The first possibility is that Seau is another victim of the physical trauma of pro football that leads to so many brain injuries and early deaths. Just last year, ex-NFL player Dave Duerson also committed suicide, indicating he wanted his brain examined after his death. The examination revealed that he had indeed suffered neuro-degeneration. Right now, the NFL is under siege from lawsuits filed by some 1,500 former players. They allege that the NFL concealed the links between concussions and permanent brain injury. These lawsuits represent an existential crisis for the NFL.
 
The second possibility is that Seau could not cope with life outside the limelight. Seau may have survived life in the NFL without the brain trauma that afflicts so many others. We don’t know right now. But there is the personal struggle faced by so many former athletes and rock stars: how do you live when the cheering stops, when you’re no longer main-lining the adrenaline rush of adulation you got each Sunday playing before 70,000 screaming fans? History tells us that the loss of that defining part of your young life drives many people to destructive personal behavior.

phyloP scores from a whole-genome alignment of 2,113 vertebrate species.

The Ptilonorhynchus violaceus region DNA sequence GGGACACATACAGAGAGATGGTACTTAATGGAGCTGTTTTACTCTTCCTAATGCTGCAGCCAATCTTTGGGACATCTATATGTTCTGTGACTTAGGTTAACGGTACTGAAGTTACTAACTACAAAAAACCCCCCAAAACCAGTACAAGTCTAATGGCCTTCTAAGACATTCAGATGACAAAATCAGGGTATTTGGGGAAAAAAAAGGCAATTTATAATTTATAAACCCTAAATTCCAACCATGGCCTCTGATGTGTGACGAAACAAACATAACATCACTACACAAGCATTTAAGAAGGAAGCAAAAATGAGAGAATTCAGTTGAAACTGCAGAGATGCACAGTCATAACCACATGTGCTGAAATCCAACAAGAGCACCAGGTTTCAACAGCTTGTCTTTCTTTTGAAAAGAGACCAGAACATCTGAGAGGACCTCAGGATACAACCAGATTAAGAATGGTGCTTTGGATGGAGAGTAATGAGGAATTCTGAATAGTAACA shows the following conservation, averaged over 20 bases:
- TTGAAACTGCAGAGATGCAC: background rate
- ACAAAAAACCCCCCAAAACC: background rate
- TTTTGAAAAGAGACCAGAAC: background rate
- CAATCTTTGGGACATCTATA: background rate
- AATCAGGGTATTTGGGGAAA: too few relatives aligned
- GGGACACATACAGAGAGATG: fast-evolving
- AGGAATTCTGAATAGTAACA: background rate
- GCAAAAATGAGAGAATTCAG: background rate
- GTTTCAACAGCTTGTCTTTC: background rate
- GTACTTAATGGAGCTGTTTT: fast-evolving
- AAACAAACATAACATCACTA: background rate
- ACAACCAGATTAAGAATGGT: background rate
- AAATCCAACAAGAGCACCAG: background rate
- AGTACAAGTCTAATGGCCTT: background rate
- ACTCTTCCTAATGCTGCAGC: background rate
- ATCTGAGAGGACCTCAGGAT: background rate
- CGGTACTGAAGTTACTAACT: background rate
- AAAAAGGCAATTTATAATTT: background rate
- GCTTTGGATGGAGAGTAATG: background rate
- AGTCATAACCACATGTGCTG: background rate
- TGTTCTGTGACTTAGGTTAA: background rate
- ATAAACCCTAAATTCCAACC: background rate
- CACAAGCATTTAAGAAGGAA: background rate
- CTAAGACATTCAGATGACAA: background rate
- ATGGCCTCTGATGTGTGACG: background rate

But there is a third possibility, too, one few people are talking about right now: Seau took is life for neither reason. Thoughts and acts of suicide haunt people from all walks of life and all corners of society. Sadly, football players do not hold a monopoly on tragic lives that end early. We shouldn’t pretend that they do. Maybe Seau was haunted by issues and problems that had little to do with his career in the NFL.